Grundik and Slava, the highly respected and fruitful duo that originated in Israel in 1994, currently share their time navigating their music between Israel and New York. On Frogs, they benefit from the undeciphered vocals of Victoria Hanna (at times whispering in a Gilli Smyth manner), and some bass work by Kruzenshtern & Parohod’s Igor Krutogolov; but most of all they rely on their own vision and their own means (such as computer, guitar, drum machine and field recordings, not to forget their skills) to execute it.
Frogs is to electronic music what Egberto Gismonti’s Danca Das Cabecas (1977) is to jazz and Peccatum’s Lost in Reverie (2004) is to metal: a journey that stretches beyond the boundaries of a genre, avoiding preconceived limitations and definitions, and bridging between the tangible and the metaphysical, while navigating between the structured and unstructured.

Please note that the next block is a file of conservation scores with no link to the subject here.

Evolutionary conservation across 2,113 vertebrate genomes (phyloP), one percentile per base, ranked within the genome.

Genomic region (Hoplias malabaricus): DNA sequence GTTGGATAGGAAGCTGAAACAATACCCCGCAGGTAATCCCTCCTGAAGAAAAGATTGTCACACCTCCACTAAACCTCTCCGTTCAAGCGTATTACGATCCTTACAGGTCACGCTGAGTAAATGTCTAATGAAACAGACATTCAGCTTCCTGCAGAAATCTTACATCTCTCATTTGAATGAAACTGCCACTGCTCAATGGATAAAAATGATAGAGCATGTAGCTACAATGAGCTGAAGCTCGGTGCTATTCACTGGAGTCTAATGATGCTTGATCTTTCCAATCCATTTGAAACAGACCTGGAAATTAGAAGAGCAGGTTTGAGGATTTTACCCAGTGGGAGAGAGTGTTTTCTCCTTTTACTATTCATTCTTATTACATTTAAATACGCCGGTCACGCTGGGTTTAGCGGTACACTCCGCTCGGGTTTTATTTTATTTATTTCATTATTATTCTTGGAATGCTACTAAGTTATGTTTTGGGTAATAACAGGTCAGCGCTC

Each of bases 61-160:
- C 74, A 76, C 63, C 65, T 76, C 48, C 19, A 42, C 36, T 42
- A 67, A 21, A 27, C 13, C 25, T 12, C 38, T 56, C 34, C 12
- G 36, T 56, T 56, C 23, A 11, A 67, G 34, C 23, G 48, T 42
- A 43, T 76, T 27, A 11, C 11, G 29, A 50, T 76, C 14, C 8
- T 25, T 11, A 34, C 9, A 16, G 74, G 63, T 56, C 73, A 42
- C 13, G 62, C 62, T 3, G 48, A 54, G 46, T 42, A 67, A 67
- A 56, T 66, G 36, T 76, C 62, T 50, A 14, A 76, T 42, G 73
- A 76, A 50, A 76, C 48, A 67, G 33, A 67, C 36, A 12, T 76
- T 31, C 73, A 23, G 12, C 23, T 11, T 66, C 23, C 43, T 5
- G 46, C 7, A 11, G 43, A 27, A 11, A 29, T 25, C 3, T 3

The music presented here is a carefully unfolding organic adventure with its background and foreground merging into a single entity, making each listening equivalent to a trip in wild nature, ranging from the tribal and eerie to the meditative and relaxing, and with so much finesse that it can only be partially absorbed on each trip; hence, remaining fresh with every listen.
Frogs is one of the most articulate electronica offerings I have ever heard, and a must have for anyone with even a mild interest in avant-garde electronica that is completely free of commercial considerations. (9.5/10)Тэги записи: kunstkamera: reviews and interviews